In these financially challenged times, I could envision such a gathering at no fee, but all welcome to attend with RSVP.

December 18, 2011 at 05:11 AM · Lisa: Because she added a slash at the back of the page. It's here: http://www.summerkeys.com/

December 18, 2011 at 01:46 PM · That looks like a potentially really good intensive adult music camp for anyone interested. It appears to have good teachers and facilities. I wonder if there's anyone on v.com who has been to this camp?

It'd be interesting to see what people who organized a camp would come up with too.

Just in case anyone is wondering, I'm too busy with work and kids to attend a camp, but I think the whole concept is really interesting! It really shouldn't be hard to find strong players who are interested in making a few extra $ and teaching an adult camp.

December 18, 2011 at 03:45 PM · One possibility that you might explore is an off-season cruiseship. There are music cruiseships now where orchestras of professional musicians provide concerts during the cruise. I've not seen any invite amateurs to bring their instruments along for individual lessons, master classes, or ensemble coaching by those professionals ~ between concerts. (See www.symphonicvoyages.com, for example.) Because most of these are "off season" for the cruise lines, the costs are significantly discounted AND there are diverse choices for accommodations ~ from penthouse suites to inside cabins. Why not "rough it" in style? It'll also help the professionals to earn a few extra dollars!

December 18, 2011 at 08:25 PM · I'd be interested to hear from anyone who has been to SummerKeys about their experiences too.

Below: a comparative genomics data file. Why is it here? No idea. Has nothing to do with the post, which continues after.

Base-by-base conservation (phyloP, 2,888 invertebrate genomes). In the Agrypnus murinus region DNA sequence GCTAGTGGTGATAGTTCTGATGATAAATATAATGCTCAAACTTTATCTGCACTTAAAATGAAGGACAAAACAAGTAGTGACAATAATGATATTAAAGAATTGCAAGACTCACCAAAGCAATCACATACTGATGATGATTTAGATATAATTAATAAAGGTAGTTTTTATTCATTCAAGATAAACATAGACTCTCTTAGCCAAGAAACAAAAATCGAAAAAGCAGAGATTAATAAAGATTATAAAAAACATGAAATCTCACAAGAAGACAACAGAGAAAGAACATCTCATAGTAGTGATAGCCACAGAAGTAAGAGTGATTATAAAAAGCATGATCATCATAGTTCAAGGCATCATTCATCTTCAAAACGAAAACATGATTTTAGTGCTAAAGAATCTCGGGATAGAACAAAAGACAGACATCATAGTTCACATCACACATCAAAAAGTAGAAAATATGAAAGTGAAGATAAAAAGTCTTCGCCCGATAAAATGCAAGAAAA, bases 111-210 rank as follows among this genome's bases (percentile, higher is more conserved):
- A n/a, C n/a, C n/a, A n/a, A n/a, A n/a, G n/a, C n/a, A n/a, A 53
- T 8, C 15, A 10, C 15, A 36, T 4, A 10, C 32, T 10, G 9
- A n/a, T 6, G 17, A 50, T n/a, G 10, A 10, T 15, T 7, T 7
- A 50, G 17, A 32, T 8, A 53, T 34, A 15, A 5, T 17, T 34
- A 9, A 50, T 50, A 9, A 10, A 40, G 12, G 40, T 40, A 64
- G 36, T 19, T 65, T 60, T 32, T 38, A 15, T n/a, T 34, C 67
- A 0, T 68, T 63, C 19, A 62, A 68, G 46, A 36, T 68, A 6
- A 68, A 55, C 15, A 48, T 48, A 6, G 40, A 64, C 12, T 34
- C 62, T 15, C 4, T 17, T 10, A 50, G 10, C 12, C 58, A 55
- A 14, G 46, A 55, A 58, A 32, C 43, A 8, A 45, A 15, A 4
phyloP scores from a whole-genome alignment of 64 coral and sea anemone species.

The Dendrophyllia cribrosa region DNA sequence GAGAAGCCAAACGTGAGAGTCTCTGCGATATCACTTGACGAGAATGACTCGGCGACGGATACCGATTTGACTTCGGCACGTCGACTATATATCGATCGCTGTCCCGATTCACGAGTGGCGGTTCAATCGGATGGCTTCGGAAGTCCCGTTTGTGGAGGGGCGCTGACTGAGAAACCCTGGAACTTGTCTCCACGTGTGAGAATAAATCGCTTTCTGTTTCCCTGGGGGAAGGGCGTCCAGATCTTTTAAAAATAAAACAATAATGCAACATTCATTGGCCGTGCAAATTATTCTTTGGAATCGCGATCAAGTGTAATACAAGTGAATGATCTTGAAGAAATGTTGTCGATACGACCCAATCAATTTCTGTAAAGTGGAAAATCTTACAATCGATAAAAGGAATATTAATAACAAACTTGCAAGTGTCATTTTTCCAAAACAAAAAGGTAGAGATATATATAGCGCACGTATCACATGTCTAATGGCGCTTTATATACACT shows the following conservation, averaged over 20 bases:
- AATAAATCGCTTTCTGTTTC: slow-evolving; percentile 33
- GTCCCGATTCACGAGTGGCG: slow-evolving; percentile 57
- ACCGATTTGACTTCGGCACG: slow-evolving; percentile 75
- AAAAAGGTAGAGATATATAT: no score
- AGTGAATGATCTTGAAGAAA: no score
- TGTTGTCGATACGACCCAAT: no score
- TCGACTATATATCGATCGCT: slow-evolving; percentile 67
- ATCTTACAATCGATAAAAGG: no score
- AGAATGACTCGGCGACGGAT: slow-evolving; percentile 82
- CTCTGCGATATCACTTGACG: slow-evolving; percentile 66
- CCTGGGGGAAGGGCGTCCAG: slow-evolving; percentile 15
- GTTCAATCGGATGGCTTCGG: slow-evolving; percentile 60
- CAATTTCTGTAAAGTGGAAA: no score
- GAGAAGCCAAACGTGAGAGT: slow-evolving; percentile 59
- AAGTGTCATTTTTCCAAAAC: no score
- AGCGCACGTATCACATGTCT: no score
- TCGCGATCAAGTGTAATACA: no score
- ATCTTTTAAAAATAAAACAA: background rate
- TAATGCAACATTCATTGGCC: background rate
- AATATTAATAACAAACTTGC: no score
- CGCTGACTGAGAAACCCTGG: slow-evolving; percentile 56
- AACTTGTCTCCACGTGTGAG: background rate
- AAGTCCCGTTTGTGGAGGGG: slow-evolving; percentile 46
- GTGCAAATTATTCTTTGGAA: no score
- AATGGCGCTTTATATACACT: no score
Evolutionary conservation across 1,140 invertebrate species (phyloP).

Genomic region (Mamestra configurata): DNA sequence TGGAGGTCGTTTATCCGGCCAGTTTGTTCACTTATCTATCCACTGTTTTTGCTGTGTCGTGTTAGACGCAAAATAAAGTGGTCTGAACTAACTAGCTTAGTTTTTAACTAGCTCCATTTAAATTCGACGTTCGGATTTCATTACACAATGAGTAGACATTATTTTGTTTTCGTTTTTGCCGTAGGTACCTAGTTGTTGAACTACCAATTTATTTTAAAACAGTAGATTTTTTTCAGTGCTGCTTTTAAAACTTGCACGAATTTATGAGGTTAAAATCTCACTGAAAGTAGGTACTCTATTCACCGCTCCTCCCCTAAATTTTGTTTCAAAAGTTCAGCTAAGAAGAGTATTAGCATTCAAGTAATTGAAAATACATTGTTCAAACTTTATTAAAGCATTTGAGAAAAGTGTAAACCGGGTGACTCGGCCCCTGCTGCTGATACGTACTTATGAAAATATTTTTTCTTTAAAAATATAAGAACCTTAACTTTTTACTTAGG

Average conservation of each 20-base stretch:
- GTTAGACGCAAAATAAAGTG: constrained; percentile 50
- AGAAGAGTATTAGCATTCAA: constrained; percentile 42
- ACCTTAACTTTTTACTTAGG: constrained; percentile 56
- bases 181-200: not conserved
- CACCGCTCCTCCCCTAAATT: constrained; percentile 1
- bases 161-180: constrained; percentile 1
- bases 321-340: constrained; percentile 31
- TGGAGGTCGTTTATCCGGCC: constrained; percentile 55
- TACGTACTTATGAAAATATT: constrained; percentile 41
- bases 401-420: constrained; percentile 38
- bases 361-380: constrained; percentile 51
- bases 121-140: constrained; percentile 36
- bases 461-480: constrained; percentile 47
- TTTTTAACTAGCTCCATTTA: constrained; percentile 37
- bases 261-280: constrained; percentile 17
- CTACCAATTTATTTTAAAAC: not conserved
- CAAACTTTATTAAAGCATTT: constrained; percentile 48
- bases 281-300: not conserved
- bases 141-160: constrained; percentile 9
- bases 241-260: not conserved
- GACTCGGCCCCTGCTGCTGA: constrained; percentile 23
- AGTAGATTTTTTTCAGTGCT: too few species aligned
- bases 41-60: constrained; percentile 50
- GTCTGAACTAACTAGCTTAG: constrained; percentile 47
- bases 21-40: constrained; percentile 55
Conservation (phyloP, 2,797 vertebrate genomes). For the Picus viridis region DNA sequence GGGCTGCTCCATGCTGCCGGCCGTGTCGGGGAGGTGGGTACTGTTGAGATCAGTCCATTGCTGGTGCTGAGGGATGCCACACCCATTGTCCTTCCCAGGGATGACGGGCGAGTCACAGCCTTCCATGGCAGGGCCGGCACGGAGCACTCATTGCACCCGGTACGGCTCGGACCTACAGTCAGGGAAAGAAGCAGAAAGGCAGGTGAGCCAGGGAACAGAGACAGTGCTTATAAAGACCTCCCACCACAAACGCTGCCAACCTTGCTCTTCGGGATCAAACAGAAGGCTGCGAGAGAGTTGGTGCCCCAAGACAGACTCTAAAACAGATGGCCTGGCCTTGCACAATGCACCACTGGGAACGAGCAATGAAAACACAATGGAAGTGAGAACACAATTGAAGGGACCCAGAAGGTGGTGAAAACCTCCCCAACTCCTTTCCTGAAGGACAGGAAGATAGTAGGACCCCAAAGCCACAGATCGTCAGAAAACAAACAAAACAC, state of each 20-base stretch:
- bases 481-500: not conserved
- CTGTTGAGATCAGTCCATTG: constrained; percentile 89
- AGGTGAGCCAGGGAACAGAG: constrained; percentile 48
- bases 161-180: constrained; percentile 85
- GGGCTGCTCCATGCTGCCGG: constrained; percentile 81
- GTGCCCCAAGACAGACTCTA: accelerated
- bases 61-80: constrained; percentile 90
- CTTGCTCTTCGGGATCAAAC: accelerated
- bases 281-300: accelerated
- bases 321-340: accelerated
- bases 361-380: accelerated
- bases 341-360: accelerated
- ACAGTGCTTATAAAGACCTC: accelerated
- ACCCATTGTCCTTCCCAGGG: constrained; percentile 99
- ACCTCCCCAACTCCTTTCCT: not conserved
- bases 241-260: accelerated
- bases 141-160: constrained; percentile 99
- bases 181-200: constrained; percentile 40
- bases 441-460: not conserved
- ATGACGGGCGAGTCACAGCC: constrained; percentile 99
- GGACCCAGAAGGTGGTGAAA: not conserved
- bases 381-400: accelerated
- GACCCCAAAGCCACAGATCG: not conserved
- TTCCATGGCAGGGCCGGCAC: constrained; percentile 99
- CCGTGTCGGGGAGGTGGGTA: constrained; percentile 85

I love Terry's list, and I agree that observing lessons is very helpful - I participated in my local Suzuki Institute as an observer last summer (Unfortunately they don't take adults as students), which allowed me to sit in any students' lessons, and I learned a lot. I wouldn't mind letting others observe my lessons (I have had my teacher's prospective student and parent sitting in my lesson once).

I also like the idea of everyone giving feedback to everyone else's playing - we have been doing that at my teacher's monthly performance group lessons (6th grade and above), and it has been very beneficial - beside receiving valuable input and ideas from one's peers (those youngsters often have great insights), it makes one think about many aspects of performing, from posture, stage presence, to musical expression, and one becomes a better critique and teacher of one's own playing in the process.

Evan, a face-to-face convention would be nice, but if finance is a concern, video conferencing (using Skype or some free service) would be another route, or one can simply upload one's performance on YouTube and post a link here to seek feedback.

It's great that Gene is willing to put an event together for adult students. If there is a Donate button for flying Buri over from Japan to teach, I'd love to contribute to it. ;)

December 18, 2011 at 09:58 PM · The biggest challenge in organizing the camp is getting instructors to really make you work, at least in my opinion. So many teachers of adult students think that the students are just there to play around and have fun, not really improve. It'd be interesting to see what people really want out of a camp.